There have been a number of articles in the national press recently concerning hearing and the importance of hearing tests.
One recent example, by journalist Hattie Crisell writing in The Times, titled “I’m 39 and I’ve just been for a hearing test,” opens by saying;
“For those of us in our thirties, there can be an awful lot of appointments to keep track of. There’s the dentist, the hygienist (and should I be getting my teeth whitened?), the awkward gynaecological meetings, the gym classes, the eye tests, the hair appointments and, for better-groomed women than me, the hair removal, pedicure and tanning commitments. But hearing tests? Those, I thought, were not something my age group needed to worry about.
“That’s until I saw the statement from the scientist Sarah Bauermeister released by Alzheimer’s Research UK this week. Those with hearing problems should be addressing them as early as possible to lower their risk of cognitive decline, she said, and it should be “normalised to have a hearing check whether you’re 30 or 40.”
You can access the whole article HERE.
An Audiologist Replies
We are often asked to comment on such articles and certainly like to encourage good journalism in the space. Here, from The Times website, is our reply to Hattie’s article:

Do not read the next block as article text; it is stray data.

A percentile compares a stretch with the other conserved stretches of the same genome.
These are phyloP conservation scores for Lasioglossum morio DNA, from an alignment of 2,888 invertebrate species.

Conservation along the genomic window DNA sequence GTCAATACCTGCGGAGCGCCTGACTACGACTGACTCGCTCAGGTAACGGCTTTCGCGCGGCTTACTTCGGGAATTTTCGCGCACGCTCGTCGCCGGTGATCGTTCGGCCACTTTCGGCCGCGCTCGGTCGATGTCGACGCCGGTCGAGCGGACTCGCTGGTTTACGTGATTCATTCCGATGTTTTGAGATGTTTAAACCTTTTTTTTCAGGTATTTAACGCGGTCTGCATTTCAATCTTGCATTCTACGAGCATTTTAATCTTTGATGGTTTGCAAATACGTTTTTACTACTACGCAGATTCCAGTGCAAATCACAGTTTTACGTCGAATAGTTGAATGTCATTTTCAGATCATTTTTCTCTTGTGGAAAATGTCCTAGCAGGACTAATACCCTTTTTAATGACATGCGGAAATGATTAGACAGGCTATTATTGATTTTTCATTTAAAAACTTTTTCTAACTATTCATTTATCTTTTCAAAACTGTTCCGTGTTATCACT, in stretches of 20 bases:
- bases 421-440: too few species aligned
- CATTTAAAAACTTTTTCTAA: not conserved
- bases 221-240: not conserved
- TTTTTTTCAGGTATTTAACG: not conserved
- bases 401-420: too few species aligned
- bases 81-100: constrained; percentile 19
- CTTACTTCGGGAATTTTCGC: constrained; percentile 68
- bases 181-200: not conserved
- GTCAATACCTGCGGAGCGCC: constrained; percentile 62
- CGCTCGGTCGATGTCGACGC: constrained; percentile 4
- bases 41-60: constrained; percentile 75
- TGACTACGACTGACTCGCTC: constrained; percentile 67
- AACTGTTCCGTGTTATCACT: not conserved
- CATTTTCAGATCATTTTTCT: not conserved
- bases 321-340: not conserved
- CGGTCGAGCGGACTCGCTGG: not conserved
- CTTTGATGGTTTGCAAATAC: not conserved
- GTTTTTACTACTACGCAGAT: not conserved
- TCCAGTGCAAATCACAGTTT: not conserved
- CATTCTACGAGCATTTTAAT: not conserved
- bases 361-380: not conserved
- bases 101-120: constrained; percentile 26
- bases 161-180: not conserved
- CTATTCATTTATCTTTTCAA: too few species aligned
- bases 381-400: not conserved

“Thanks, Hattie for writing about this subject which should be highlighted and we should all be conscious of the importance of regular hearing checks.
“There are many reasons why this is important to support our overall well-being. Sound and hearing are inextricably linked as is listening and brain health. Sound is under-recognised and hearing under-appreciated.
“Our sense of hearing is always “on”. We cannot close our ears as we can our eyes. But more than any other sense we are able to ignore sounds that are unimportant, to regulate them to the back of our consciousness. Hearing is our primary means of communication and so is at the very core of our existence as interconnections humans. Surprisingly our sense of hearing is often taken for granted.
“Sound perception alters how our brains learn and function and react. Our hearing brain is vast and is shaped by our individual experiences and until recently we have relied on an oversimplified explanation of how this all interrelates.
“Reduced hearing increases the amount of effort we expect our brain to invest in interpreting what we are hearing and how we might react to it. This listening effort isn’t an unlimited resource so something has to give.
“After 46 years delivering clinical care, the message hasn’t changed much, go seek advice from a decent audiologist. We know it’s important to have our eyes and teeth checked, add your hearing to the list.”
If you like to make an appointment to see one of our award-winning team of audiologists please CLICK HERE.